Yoshi’s Island on the Super Nintendo is a gem of a game. Annoying Baby Mario crying aside, it’s innovative art style and approach to gameplay make it one of my all-time favourites. Since then, Yoshi’s platforming adventures have been mediocre-to-terrible affairs.
I long for the day when Nintendo makes a true successor to that under-the-radar classic, but for now, I have Yoshi’s Woolly World. While it does star Mario’s dinosaur sidekick, this is more of a spiritual successor to Kirby’s Epic Yarn thanks to its fabric-to-life art style and general approach to difficulty. This may not be the Yoshi game I asked for, but is it one worth playing anyway?
Nintendo may have used this art style before, but it’s certainly a welcome addition here. The entire game just exudes an air of life to it thanks to everything in the game being designed after real-life objects. The game also makes clever use of the art style to open up gameplay opportunities. For example, certain walls can be unraveled by Yoshi untying the knots with his tongue.
Throughout the course of the game, Nintendo comes up with a number of neat ways to further justify the art style. Admittedly, the game at first is kind of a snoozefest due to world 1 being way too easy, but from world 2 onward the game is much more enjoyable. By the end, I actually found it really challenging, which was a welcome surprise considering how easy it was at the beginning.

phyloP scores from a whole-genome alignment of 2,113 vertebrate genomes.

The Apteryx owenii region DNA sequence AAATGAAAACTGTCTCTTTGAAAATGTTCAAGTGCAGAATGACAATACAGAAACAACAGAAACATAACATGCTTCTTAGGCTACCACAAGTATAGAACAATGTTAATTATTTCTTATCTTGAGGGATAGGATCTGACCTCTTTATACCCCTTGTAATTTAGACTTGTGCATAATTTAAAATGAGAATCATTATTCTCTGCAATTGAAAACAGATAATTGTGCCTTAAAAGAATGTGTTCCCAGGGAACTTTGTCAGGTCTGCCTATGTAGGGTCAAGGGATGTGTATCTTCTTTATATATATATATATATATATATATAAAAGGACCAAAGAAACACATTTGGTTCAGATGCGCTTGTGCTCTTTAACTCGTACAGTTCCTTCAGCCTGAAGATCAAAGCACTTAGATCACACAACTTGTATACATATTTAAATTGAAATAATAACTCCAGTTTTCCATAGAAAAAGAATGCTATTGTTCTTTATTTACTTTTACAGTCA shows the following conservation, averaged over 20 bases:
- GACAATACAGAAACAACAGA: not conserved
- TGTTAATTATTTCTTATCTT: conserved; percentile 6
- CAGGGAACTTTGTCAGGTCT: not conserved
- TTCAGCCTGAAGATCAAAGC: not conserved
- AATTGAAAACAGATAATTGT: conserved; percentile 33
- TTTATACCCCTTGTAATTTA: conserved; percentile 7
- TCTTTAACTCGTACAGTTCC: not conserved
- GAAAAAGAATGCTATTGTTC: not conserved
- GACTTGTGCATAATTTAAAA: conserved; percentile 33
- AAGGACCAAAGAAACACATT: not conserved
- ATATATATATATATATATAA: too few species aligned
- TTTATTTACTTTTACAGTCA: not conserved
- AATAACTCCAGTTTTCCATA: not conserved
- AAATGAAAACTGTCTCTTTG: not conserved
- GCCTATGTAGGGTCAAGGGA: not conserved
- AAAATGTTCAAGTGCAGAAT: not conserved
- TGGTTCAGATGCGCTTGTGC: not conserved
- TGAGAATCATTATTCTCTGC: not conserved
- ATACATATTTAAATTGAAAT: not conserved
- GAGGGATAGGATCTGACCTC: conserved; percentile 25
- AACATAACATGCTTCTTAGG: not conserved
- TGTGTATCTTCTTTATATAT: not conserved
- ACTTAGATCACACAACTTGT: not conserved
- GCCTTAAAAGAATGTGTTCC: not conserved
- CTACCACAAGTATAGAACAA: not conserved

One of the neat aspects of the game is its Amiibo support. The game recognizes dozens of Amiibo figures, which can be used to give Yoshi a costume based on that figure. Some of them look really freaky, such as the Mario costume, but the rest are welcome additions to the game. Certainly nothing revolutionary, but it’s nice for those who have a stash of figures at home. You can also scan in a Yoshi Amiibo to get the double Yoshi effect, but I actually found it super annoying in practice. The game isn’t really designed to support this function, so it leads to a lot of obnoxious babysitting of the extra Yoshi.
One not-so-neat aspect of the game is that there are some uncharacteristic performance issues. During more intensive moments, the game does stutter and slow down a bit. It’s by no means game-breaking, but I was surprised to see this in a Nintendo game. They’re usually top notch when it comes to solid framerates, so this was a touch disappointing.
Slow start and some framerate issues aside, Yoshi’s Woolly World is a solid addition to the Wii U lineup. It’s not going to surpass Yoshi’s Island in terms of excellence, but it’s far closer to that standard than Yoshi’s Story or Yoshi’s New Island ever were. Come for the cuteness, stick around for a pretty decent platformer.